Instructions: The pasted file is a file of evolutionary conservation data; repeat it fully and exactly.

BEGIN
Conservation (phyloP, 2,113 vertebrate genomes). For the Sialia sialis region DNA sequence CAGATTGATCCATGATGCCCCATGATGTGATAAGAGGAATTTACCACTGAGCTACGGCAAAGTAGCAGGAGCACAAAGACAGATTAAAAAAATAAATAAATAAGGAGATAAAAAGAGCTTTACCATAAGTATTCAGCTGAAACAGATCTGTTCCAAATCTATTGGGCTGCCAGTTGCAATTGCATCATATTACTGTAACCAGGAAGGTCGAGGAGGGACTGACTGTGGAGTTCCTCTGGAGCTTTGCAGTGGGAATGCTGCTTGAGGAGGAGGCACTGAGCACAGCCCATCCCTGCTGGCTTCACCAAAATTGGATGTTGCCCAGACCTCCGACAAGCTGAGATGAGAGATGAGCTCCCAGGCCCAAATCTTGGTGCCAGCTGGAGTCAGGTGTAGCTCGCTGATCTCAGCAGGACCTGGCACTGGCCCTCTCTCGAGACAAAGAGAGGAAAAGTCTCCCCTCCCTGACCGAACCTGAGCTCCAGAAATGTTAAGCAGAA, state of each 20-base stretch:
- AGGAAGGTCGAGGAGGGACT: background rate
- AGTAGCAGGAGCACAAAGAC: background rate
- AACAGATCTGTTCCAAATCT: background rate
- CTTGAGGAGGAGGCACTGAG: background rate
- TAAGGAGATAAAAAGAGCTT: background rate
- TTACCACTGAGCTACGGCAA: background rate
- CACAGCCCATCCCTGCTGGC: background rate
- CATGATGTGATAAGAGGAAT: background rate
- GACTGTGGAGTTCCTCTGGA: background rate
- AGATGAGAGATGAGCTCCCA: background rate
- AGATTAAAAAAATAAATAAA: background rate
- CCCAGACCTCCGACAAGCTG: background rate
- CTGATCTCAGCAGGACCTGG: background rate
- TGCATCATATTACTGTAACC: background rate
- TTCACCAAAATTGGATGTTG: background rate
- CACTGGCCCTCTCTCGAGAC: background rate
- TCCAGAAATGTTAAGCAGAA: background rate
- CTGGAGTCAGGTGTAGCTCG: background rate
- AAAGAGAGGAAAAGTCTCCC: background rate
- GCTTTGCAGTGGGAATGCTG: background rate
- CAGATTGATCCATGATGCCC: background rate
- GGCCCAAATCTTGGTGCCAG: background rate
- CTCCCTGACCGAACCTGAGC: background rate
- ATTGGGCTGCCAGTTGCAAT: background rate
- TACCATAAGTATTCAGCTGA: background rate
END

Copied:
Conservation (phyloP, 2,113 vertebrate genomes). For the Sialia sialis region DNA sequence CAGATTGATCCATGATGCCCCATGATGTGATAAGAGGAATTTACCACTGAGCTACGGCAAAGTAGCAGGAGCACAAAGACAGATTAAAAAAATAAATAAATAAGGAGATAAAAAGAGCTTTACCATAAGTATTCAGCTGAAACAGATCTGTTCCAAATCTATTGGGCTGCCAGTTGCAATTGCATCATATTACTGTAACCAGGAAGGTCGAGGAGGGACTGACTGTGGAGTTCCTCTGGAGCTTTGCAGTGGGAATGCTGCTTGAGGAGGAGGCACTGAGCACAGCCCATCCCTGCTGGCTTCACCAAAATTGGATGTTGCCCAGACCTCCGACAAGCTGAGATGAGAGATGAGCTCCCAGGCCCAAATCTTGGTGCCAGCTGGAGTCAGGTGTAGCTCGCTGATCTCAGCAGGACCTGGCACTGGCCCTCTCTCGAGACAAAGAGAGGAAAAGTCTCCCCTCCCTGACCGAACCTGAGCTCCAGAAATGTTAAGCAGAA, state of each 20-base stretch:
- AGGAAGGTCGAGGAGGGACT: background rate
- AGTAGCAGGAGCACAAAGAC: background rate
- AACAGATCTGTTCCAAATCT: background rate
- CTTGAGGAGGAGGCACTGAG: background rate
- TAAGGAGATAAAAAGAGCTT: background rate
- TTACCACTGAGCTACGGCAA: background rate
- CACAGCCCATCCCTGCTGGC: background rate
- CATGATGTGATAAGAGGAAT: background rate
- GACTGTGGAGTTCCTCTGGA: background rate
- AGATGAGAGATGAGCTCCCA: background rate
- AGATTAAAAAAATAAATAAA: background rate
- CCCAGACCTCCGACAAGCTG: background rate
- CTGATCTCAGCAGGACCTGG: background rate
- TGCATCATATTACTGTAACC: background rate
- TTCACCAAAATTGGATGTTG: background rate
- CACTGGCCCTCTCTCGAGAC: background rate
- TCCAGAAATGTTAAGCAGAA: background rate
- CTGGAGTCAGGTGTAGCTCG: background rate
- AAAGAGAGGAAAAGTCTCCC: background rate
- GCTTTGCAGTGGGAATGCTG: background rate
- CAGATTGATCCATGATGCCC: background rate
- GGCCCAAATCTTGGTGCCAG: background rate
- CTCCCTGACCGAACCTGAGC: background rate
- ATTGGGCTGCCAGTTGCAAT: background rate
- TACCATAAGTATTCAGCTGA: background rate